In summary, the present results demonstrate that there is a circadian rhythm in hypothalamic apoE mRNA and protein levels in FF rats, and that this pattern of apoE is altered by food restriction. The present results also provide strong evidence that the circadian pattern of apoE protein expression, while normally correlated with, is actually independent of circulating CORT. Other factor(s) which may affect hypothalamic apoE gene and protein expression and the precise mechanism as to how the hypothalamic apoE regulates feeding behavior under physiological conditions remain to be determined.
Adult male Sprague-Dawley rats (Harlan, Indianapolis, IN) were housed individually in a light-and temperature-controlled room (lights on 0600–1800, 21°C). Unless stated otherwise, food (pelleted chow, Teklad Rodent Chow, Harlan) and water were available ad libitum. Animals were allowed to acclimate to these housing conditions for one week before experiments were started. All procedures were performed in accordance with institutional guidelines of the Institutional Animal Care and Use Committee at the University of Cincinnati.
There were 2 experiments. In the first experiment, the rats were allowed to feed freely. In the second experiment, the rats were food restricted with food available only from 1000 h to 1400 h for 4 weeks. Water was available ad libitum to all rats. Body weight, 24-h food intake for FF rats, and 4 h-food intake for RF rats were recorded daily. The animals were sacrificed by decapitation at 3-h intervals (5–6 FF rats/time point and 4–6 RF rats/time point) throughout a 24-h period. Utmost care was taken to cause minimal stress to the rats before decapitation, which was completed within 1 min of disturbing a cage. The brain was rapidly removed from each rat, and the entire hypothalamus was dissected according to the atlas of Paxinos and Watson [Paxinos and Watson, 1982] and immediately frozen in liquid nitrogen. The hypothalamus was stored at −80°C until total RNA and protein extraction. Trunk blood was collected and centrifuged, and plasma was stored at −80°C. Separate aliquots of plasma were taken for assay of CORT levels by radioimmunoassay.
An additional two groups of rats were used for testing the effect of CORT on the circadian variation in hypothalamic apoE protein expression. One group was sham-operated (SHAM), and the other was adrenalectomized (ADX) by a dorsolateral approach to remove the adrenal glands bilaterally [Chao et al., 1998]. Drinking water for all ADX rats was replaced with 0.9% saline. Body weight and food intake were recorded daily after surgery. All of the animals were killed by decapitation at 0900, 1200, 2100, 2400 and 0300 h (5–6 rats per time point), 8 days after surgery. Trunk blood was collected, and the hypothalamus was quickly removed as described above. Only ADX rats with plasma CORT levels less than 1 µg/dl at the time of sacrifice were regarded as indicative of the completeness of ADX and were included in the results.
Total RNA (100 ng), extracted from hypothalamus with Tri Reagent (Molecular Research Center, Inc., Cincinnati, OH) was reverse-transcribed to first-strand complementary cDNA (GE Healthcare Bio-Sciences Corp., Piscataway, NJ). Quantitative real time PCR (qPCR) was performed in a 25 µl final reaction volume with an iCycler iQ Detection System using iQ™ SYBR Green Supermix (Bio-Rad, Laboratories Inc., Hercules, CA). qPCR conditions were as follows: 95° C for 3 min for one cycle, followed by 38 cycles of 95° C for 30 sec and 58° C for 30 sec. Melt curve analysis revealed one peak per sample. Threshold cycle (Ct) readings for unknown samples were calculated, and results were analyzed using the delta delta CT method (Perkin-Elmer Applied Biosystems) [Liu et al., 2004]. Cyclophilin was used as the internal control. Primer sequences, listed in Table 1, for rat apoE and cyclophilin were determined using primer design Software (Integrated DNA Technologies, Coralville, IA).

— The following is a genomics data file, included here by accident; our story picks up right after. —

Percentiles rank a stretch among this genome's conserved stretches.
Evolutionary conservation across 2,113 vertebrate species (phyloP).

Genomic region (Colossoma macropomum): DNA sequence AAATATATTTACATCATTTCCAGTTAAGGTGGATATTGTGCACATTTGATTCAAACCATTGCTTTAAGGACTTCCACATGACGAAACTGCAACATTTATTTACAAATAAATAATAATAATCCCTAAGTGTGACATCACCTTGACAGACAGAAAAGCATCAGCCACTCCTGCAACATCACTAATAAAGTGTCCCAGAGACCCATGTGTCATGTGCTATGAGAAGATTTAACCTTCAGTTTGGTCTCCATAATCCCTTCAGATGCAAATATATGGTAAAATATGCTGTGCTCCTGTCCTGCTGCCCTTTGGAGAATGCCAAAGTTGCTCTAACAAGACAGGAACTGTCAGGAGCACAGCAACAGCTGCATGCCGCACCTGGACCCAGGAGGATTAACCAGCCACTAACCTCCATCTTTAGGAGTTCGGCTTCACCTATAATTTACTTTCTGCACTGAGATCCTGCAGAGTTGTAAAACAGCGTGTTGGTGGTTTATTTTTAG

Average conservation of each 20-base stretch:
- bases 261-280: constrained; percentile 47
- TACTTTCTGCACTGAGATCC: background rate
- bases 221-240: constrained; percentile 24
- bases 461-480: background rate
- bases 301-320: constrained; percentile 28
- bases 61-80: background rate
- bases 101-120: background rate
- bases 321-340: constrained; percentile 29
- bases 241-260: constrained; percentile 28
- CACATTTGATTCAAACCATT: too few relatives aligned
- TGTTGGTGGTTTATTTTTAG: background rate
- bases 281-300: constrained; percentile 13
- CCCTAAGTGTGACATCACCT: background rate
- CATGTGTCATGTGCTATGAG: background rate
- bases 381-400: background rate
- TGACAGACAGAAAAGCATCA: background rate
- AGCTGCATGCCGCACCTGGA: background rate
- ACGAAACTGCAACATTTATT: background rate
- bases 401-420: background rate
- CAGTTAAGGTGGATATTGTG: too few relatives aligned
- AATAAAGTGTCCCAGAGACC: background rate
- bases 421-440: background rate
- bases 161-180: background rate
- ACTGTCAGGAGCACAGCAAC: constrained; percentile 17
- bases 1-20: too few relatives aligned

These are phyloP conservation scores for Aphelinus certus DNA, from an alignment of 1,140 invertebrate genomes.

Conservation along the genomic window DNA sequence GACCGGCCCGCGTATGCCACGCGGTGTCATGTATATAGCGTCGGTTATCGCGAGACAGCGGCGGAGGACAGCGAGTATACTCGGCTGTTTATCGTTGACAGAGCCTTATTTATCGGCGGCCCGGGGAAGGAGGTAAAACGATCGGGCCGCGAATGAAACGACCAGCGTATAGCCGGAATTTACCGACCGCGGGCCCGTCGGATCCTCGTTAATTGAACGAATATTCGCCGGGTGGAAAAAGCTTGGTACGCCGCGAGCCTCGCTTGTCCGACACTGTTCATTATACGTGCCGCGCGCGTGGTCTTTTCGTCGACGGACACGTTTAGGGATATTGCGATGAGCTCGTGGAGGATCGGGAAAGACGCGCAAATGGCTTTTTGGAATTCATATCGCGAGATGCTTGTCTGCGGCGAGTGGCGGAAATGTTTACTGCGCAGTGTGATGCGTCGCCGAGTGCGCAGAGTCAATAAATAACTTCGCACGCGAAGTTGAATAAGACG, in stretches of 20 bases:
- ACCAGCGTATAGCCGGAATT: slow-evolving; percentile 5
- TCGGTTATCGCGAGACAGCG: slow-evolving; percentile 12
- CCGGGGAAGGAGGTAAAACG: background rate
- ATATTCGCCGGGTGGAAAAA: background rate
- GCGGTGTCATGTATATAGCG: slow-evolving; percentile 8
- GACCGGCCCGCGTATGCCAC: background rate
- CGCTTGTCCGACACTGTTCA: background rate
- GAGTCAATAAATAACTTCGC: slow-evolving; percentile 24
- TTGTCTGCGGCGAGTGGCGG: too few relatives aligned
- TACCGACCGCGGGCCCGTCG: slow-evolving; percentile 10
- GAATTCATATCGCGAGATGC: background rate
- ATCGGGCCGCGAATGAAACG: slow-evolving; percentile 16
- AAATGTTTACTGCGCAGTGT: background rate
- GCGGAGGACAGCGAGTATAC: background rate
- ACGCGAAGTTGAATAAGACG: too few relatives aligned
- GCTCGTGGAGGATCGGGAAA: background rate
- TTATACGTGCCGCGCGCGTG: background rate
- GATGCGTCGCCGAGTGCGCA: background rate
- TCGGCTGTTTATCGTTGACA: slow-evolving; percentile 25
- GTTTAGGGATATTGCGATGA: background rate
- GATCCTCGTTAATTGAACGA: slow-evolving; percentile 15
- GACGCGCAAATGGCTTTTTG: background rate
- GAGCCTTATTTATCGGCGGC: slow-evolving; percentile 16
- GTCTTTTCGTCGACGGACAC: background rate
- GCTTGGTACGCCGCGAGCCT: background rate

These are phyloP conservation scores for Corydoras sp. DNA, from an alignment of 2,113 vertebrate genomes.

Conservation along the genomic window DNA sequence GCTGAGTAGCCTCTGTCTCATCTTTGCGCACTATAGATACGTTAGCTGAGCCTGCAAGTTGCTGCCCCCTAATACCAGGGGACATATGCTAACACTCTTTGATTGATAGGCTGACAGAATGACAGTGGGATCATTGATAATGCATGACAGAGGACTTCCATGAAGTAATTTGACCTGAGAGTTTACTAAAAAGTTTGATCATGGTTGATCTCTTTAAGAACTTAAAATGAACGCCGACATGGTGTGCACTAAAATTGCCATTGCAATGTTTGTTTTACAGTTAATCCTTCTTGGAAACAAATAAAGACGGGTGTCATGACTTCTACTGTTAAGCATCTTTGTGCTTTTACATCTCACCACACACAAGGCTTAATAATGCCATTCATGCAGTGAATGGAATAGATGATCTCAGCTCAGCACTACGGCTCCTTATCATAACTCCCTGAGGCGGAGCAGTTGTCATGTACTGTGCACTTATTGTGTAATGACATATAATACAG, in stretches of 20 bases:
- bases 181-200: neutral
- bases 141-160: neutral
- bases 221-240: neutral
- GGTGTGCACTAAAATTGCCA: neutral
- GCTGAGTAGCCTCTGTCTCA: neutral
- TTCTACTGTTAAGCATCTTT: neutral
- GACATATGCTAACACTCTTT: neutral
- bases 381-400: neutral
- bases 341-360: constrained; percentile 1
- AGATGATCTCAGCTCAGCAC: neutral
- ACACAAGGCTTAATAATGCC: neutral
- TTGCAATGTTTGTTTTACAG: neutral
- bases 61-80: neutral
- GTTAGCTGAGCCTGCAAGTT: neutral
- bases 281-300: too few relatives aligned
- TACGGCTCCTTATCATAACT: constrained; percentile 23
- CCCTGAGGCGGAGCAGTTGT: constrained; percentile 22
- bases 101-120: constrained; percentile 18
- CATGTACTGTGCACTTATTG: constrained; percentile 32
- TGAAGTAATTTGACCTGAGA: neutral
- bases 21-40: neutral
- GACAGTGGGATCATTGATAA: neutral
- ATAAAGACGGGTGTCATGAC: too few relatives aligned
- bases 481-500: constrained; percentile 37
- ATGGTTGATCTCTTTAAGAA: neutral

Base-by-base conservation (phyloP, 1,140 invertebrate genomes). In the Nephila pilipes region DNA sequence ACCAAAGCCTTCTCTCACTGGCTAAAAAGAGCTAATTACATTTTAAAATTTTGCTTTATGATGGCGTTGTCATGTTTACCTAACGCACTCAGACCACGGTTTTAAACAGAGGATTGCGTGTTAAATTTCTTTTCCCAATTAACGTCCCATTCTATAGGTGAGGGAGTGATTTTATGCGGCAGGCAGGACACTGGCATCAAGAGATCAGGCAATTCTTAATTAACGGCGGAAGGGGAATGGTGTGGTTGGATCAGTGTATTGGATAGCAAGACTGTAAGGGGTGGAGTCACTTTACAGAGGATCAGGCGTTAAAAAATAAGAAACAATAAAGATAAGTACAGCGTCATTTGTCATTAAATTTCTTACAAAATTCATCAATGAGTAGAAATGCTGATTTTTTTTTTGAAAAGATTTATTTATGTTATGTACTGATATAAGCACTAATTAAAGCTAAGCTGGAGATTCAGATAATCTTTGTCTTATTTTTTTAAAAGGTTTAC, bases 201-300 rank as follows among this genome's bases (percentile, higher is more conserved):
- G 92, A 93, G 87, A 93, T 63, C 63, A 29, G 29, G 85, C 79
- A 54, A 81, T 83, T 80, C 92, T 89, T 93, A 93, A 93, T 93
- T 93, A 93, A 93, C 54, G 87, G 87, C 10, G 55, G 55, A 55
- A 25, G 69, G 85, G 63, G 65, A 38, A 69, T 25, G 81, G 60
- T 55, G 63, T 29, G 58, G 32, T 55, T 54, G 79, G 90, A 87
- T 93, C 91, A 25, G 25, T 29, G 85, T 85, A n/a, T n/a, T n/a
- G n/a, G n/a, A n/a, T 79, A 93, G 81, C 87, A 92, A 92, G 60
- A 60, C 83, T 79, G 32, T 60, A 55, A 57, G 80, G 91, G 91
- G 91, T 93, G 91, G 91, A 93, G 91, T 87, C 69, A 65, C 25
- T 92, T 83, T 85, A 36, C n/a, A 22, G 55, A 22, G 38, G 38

Hypothalamic samples were homogenized and centrifuged at 15,000 rpm for 20 min at 4°C. The supernatant (containing 20 µg protein per sample) was separated by 12% polyacrylamide gel electrophoresis, transferred to nitrocellulose sheets, and blotted with a goat polyclonal antibody against apoE (1:1000, Santa Cruz Biotechnology, Santa Cruz, CA). Immuno-complexes were quantified using an enhanced chemiluminescence detection system (Amersham Pharmacia Biotech, Piscataway, NJ). Blots were stripped and re-incubated with a monoclonal antibody against actin (1:10,000, Chemicon International, Inc. Temecula, CA). Membranes were exposed to X-ray film (Kodak Scientific imaging film, Rochester, NY), and image density, measured as transmittance, was expressed as volume-adjusted optical density. The amount of apoE protein was normalized to the respective individual density values reflecting actin protein level and is expressed as a ratio.
Total plasma CORT was measured by radioimmuniassay (RIA) using rabbit antiserum raised against CORT (B3-163) obtained from Endocrine Sciences (Calabasas Hills, CA). Briefly, 20 µl duplicate samples of plasma were heated at 60°C for 2 h to denature binding protein and were incubated overnight with CORT antibody. [3H]corticosterone (NEN Life Sciences, Inc. Boston, MA) was used as a radioactive tracer. Free and bound CORT were separated by incubating with charcoal. CORT concentrations were calculated using an equation derived from a standard curve.
Daily body weight is presented as percent of initial body weight. Data were analyzed by one-way (the time-course data of apoE mRNA and protein levels) or two-way (the time-course data of apoE mRNA levels between FF and RF groups) analysis of variance (ANOVA), followed by Tukey’s multiple comparison. Results are expressed as the mean ± SEM, and P < 0.05 is considered statistically significant.
This work was supported by research grants from National Institutes of Health DK70992, DK63907, and DK067550.